An investigation into the use of 3D microscopy for the study of radiation-induced chromosome aberrations and nuclear architecture

Thenet, Delphine (2012) An investigation into the use of 3D microscopy for the study of radiation-induced chromosome aberrations and nuclear architecture. (PhD thesis), Kingston University, uk.bl.ethos.587378.

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Abstract

Cellular exposure to ionising radiation (IR) generates chromosome aberrations (CA) that in turn lead to gene mutation and cell death. Although radiation-induced CA are known to result from the misrepair or lack of repair of DNA damage, the exact details of the conversion of such damage to CA remains unclear especially with regard to those CA that involve two or more chromosomes. In interphase cells, chromosomes occupy discrete territories that under specific conditions appear conserved within any cell type. Territories appear to have both structural and functional importance and their position within the nucleus is apparently dynamic and changes during the cell cycle. The existence of territories suggests that in three dimensions, chromosomes differ in their spatial relationship. The aims of this thesis were to develop methods for 3D analysis and visualisation of chromosome territories in human primary fibroblasts and bladder carcinoma (RTl12) cell nuclei to enable chromosome characterisation. The relationship between CA formation following irradiation and nuclear architecture was investigated using fluorescence in situ hybridization and confocal microscopy in the two cell lines. Analysis and visualisation methods were developed and applied in order to assess chromosome properties in relation to the nucleus. Chromosome 1 and chromosome 2 territories were successfully imaged in non-irradiated and irradiated cell nuclei. 3D analysis and visualisation enabled the identification and quantification of complete and fragmented chromosomes territories. The methods developed may thus help to elucidate the mechanisms of radiation induced chromosome aberrations and hence have application in cancer cell biology.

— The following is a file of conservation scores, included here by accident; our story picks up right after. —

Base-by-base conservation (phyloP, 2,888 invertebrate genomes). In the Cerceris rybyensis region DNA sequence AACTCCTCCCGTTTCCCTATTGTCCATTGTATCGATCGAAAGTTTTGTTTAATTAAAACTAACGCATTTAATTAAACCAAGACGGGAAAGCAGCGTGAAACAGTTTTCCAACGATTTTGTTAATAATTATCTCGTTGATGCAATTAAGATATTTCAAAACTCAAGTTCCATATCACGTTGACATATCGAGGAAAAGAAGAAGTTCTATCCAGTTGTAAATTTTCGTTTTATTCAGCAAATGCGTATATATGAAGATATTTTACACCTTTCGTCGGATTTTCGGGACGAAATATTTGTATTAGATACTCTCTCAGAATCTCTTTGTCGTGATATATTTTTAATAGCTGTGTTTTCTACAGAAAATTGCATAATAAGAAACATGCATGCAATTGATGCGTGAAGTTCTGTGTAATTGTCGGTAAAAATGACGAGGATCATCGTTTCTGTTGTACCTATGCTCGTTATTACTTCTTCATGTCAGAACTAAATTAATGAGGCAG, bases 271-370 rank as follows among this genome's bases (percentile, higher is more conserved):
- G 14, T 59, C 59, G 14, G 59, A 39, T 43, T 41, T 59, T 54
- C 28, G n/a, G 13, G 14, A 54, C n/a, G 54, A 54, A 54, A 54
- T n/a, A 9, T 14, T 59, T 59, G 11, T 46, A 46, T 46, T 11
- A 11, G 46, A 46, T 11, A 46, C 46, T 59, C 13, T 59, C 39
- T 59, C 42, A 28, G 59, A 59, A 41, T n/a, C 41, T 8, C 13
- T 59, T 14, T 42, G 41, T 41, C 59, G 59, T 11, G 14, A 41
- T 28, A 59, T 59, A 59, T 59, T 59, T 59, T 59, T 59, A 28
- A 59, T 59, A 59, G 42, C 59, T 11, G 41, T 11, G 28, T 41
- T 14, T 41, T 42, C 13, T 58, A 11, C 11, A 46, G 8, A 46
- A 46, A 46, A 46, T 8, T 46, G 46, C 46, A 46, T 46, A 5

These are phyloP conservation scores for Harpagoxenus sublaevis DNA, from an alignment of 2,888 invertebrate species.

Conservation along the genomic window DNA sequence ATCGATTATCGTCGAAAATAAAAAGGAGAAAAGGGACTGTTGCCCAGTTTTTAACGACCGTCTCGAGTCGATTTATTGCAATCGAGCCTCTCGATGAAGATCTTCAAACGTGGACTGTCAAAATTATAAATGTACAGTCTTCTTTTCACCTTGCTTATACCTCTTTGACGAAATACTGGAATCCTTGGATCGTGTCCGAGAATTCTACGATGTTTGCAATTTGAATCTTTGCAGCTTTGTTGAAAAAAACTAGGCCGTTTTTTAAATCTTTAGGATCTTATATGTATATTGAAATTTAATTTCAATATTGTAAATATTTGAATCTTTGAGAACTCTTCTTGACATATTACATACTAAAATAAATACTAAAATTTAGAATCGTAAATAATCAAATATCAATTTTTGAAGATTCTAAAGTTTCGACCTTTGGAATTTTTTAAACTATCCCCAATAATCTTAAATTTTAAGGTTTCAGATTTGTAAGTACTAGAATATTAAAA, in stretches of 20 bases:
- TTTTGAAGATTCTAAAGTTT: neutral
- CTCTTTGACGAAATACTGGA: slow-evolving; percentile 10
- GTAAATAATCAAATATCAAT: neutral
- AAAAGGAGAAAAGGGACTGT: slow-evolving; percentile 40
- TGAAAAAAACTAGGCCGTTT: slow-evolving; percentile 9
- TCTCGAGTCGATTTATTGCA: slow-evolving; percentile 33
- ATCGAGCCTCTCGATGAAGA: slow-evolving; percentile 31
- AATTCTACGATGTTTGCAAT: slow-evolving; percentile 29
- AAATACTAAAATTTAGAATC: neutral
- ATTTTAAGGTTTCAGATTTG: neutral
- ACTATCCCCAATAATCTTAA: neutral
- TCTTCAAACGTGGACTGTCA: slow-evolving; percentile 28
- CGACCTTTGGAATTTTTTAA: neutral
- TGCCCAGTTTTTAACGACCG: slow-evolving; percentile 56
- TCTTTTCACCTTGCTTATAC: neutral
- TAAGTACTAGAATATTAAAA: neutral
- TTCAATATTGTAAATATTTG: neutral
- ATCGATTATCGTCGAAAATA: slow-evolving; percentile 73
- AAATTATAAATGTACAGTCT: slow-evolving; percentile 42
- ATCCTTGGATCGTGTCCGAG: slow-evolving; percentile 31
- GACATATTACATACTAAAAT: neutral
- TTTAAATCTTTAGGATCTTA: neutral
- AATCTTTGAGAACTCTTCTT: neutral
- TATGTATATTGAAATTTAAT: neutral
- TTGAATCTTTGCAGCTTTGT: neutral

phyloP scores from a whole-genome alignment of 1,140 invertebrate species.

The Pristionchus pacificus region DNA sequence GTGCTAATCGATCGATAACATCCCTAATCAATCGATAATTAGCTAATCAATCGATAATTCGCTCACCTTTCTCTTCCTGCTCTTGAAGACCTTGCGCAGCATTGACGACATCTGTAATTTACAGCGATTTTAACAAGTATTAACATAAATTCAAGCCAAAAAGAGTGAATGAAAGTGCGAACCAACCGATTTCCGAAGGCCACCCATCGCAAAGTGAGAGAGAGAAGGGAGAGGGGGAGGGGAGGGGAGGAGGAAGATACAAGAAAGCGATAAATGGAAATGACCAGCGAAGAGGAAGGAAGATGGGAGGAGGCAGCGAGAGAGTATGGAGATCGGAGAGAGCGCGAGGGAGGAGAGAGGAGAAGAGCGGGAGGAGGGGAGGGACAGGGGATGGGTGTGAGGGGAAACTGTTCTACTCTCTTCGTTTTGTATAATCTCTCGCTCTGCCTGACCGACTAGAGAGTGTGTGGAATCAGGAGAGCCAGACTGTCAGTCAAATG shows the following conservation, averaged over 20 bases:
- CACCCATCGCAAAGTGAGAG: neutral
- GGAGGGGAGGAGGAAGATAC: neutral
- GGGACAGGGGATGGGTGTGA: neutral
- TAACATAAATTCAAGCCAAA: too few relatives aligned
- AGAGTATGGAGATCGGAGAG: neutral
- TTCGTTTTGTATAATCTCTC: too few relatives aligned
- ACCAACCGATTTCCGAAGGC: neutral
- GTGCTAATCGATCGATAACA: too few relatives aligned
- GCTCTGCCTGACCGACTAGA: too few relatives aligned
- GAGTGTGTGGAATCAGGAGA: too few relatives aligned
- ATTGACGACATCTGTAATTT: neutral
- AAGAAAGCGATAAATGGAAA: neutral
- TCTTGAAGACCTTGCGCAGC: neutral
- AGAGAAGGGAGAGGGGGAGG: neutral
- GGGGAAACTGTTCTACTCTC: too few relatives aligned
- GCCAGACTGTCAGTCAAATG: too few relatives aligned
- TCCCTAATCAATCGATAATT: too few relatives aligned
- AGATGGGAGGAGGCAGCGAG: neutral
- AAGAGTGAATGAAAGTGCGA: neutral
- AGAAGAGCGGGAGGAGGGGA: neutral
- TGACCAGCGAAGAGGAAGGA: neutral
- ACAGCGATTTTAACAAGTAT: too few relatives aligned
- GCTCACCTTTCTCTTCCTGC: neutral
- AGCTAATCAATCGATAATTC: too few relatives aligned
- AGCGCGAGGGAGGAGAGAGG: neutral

Item Type: Thesis (PhD)
Physical Location: This item is held in stock at Kingston University library.
Research Area: Biological sciences
Faculty, School or Research Centre: Faculty of Science, Engineering and Computing (until 2017) > School of Life Sciences
Depositing User: Niki Wilson
Date Deposited: 16 Oct 2013 12:37
Last Modified: 06 Nov 2018 10:15
DOI: uk.bl.ethos.587378
URI: http://eprints.kingston.ac.uk/id/eprint/26573

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